What happens when you feed families organic foods prepared and stored without the use of any plastic?
Not what you'd expect.
Although it was a small study, University of Washington (UW) researchers found surprising results when one group of families in their study ate only local and organic food catered without the use of plastic. The levels of plastic chemicals in their bodies actually rose, sometimes to alarming levels. "I was very, very surprised at the results," says study author Sheela Sathyanarayana, MD, MPH, assistant professor of pediatrics at UW. The findings suggest food, even healthy food, is a major source of plastic chemical exposure. It highlights the fact that it could be hard for families to completely avoid harmful chemicals based on lifestyle choices.
In the study, published in the Journal of Exposure Science and Environmental Epidemiology, researchers took 10 families and broke them up into two groups: Five families simply received pamphlets giving advice on how to reduce their exposure to phthalates and bisphenol A, hormone-disrupting chemicals associated with brain and reproductive damage in the young and with obesity and type 2 diabetes in adults. The second group agreed to eat only organic foods and drinks prepared and stored without coming into contact with plastic.
To analyze chemical levels in the body, researchers tested family members' urine in both groups during three different periods of the 16-day study. "We fully expected the concentrations to decrease in the catered diet group," Sathyanarayana says.
Instead, the group eating only organic foods prepared, cooked, and stored without plastic saw phthalate levels soar to levels up to 2,400 percent higher than they were at the start of the study; the children's levels were the highest.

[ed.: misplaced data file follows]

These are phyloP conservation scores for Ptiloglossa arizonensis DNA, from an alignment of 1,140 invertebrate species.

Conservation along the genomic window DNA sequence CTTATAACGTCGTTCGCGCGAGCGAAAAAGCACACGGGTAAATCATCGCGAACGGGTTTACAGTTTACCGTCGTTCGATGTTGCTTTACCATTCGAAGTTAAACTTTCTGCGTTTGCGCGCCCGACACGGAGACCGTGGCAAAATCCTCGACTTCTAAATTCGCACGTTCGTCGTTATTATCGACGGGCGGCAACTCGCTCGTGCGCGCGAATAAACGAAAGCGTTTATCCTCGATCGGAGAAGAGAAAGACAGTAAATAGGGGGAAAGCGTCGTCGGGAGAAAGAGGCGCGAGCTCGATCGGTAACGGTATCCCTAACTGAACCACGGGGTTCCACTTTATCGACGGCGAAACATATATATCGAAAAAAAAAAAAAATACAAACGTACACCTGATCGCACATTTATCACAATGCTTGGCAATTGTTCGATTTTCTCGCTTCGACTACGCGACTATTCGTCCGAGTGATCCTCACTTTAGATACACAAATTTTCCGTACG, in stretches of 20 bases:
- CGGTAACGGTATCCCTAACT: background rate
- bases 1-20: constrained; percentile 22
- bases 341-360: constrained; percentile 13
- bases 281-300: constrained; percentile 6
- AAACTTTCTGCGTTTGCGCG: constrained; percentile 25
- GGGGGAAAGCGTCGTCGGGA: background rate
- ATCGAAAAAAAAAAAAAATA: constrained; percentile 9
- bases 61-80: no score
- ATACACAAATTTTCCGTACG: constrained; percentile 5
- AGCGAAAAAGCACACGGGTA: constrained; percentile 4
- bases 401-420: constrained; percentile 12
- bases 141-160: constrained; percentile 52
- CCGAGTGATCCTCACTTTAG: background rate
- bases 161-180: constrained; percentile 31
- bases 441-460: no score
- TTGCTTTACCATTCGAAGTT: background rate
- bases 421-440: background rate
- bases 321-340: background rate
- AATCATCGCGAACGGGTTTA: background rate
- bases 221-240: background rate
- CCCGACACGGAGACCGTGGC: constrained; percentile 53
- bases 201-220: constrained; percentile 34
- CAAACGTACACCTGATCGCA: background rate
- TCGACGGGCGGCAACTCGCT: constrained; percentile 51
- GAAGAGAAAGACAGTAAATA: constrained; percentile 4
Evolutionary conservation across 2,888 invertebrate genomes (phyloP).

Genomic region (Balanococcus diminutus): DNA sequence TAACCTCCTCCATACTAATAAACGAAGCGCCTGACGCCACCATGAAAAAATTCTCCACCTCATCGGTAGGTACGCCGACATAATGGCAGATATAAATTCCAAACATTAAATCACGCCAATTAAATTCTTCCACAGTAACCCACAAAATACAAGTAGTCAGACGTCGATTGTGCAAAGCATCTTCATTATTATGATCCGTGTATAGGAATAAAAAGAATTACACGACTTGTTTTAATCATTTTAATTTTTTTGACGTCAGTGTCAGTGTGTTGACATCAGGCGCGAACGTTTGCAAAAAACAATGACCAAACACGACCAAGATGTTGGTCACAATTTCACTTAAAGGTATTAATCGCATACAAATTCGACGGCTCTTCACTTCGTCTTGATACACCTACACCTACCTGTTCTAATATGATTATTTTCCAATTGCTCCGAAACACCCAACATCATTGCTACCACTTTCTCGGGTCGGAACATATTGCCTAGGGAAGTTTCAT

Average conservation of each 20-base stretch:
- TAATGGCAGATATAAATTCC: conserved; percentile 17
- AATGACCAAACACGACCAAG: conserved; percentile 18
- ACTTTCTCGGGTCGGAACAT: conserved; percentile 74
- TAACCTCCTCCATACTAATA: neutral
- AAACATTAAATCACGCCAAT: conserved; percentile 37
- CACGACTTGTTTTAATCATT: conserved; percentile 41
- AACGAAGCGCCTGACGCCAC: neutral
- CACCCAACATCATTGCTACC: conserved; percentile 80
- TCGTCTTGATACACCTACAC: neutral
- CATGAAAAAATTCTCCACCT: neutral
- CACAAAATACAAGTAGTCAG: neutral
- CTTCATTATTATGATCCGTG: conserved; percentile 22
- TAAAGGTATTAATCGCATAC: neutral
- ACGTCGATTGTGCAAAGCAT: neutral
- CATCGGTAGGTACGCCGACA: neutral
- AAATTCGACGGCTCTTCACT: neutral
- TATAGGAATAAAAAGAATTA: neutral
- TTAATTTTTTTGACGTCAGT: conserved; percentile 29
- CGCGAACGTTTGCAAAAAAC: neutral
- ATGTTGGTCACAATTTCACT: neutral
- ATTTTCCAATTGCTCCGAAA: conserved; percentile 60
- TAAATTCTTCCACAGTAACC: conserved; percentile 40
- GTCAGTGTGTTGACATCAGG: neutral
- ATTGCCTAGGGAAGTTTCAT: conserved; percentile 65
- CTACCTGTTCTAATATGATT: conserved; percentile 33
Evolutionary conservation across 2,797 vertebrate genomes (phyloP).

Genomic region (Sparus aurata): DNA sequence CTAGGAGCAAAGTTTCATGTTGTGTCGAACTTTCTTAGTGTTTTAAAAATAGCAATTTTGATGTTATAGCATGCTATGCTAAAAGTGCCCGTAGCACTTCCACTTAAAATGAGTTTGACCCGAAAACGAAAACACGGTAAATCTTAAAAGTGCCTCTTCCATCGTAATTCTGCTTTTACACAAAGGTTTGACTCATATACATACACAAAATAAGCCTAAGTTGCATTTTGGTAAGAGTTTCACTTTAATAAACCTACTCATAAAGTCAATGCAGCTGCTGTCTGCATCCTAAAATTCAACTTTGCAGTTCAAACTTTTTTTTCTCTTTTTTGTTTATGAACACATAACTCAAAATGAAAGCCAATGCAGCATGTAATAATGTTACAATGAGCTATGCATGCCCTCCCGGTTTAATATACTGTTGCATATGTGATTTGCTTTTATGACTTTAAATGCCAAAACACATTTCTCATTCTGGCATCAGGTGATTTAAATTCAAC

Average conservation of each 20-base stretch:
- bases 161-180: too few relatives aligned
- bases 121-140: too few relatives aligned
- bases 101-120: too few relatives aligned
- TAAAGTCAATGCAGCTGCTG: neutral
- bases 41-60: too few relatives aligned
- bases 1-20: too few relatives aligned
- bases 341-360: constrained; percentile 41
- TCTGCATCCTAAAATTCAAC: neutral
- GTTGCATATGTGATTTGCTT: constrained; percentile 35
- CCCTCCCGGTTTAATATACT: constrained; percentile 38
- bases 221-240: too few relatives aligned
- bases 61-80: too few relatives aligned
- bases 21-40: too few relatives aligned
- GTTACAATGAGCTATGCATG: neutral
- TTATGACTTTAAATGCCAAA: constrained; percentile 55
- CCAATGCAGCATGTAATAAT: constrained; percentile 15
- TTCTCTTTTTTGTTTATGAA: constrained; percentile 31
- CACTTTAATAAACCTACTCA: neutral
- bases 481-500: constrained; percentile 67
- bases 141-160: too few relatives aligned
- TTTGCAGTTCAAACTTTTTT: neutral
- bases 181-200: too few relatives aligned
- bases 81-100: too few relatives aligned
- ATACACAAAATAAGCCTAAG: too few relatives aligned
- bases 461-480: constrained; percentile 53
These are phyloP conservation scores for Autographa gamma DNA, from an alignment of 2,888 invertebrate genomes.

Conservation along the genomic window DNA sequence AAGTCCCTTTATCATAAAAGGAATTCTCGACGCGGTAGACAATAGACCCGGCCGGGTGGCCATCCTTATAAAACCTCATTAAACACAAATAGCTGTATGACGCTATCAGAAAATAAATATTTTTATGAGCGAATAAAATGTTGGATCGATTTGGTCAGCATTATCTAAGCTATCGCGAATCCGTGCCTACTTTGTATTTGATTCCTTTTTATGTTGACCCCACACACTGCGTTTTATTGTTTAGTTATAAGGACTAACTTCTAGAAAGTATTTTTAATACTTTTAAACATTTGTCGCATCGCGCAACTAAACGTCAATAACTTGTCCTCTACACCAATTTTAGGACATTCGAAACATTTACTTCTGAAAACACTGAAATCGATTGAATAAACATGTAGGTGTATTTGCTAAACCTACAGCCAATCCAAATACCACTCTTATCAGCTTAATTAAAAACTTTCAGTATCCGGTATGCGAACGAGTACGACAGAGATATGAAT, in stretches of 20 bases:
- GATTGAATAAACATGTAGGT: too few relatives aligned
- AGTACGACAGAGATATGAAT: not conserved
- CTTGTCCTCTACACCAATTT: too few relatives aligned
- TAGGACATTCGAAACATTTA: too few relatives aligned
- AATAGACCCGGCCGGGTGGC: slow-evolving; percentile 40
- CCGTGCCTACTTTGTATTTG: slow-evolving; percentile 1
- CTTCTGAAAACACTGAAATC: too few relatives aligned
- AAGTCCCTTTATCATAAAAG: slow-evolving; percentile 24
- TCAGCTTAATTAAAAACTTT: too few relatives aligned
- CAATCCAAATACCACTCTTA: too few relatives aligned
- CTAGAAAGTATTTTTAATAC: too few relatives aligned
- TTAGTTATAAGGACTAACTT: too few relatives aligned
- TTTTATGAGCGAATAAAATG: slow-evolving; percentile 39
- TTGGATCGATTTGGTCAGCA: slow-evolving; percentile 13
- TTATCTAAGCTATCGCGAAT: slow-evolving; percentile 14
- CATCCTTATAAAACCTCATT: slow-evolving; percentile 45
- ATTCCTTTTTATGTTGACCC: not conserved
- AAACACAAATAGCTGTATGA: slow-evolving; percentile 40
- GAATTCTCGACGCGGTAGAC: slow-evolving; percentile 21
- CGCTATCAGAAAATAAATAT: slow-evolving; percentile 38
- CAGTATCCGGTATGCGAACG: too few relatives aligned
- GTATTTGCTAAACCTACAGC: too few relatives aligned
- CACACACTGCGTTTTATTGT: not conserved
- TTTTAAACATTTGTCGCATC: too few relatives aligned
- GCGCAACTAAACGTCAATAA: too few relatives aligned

The unexpected jump in chemical exposure caused the researchers to go back and test as much food used in the organic group as possible. They identified high-fat dairy products and contaminated organic coriander as the source of the phthalates.
"We used to think of plastic bottles or other plastic products as the biggest sources of exposure to these chemicals, but it is really likely that diet is a significant contributor to phthalate and BPA concentrations," Sathyanarayana says. "There is probably contamination higher up in the food chain that we don't know about and that manufacturers do not know about."
The small study highlights a larger food-system threat. Most of the 80,000 chemicals in use today have never been tested for long-term impact on human health. How they wind up in food, or how all of the different chemicals we're exposed to daily mix and interact inside of our bodies, is poorly understood.
"This study is a real eye-opener in that it suggests it may be impossible to make choices as a consumer that are guaranteed to prevent exposure to these chemicals," says John Meeker, ScD, associate professor of environmental health sciences at the University of Michigan School of Public Health. He was not involved with this study.
It's not just an America problem, either. In February 2013, the World Health Organization and the United Nations Environment Programme dubbed endocrine disruptors like BPA and phthalates a global threat for their suspected roles in chronic diseases, developmental problems, infertility, and certain cancers.
Since the group of families receiving the educational materials didn't see a significant drop in chemical levels either, Sathyanarayana says that without industry-wide or federal regulation, the efforts to lower chemical body burdens may be futile.
So does this study mean it's time to ditch organic diets? "No, eating organic still reduces pesticide exposure and also ensures non-GMO foods," Sathyanarayana says. "I think the advice I would give is to focus on fresh foods and a low animal-fat diet to reduce exposures to these chemicals."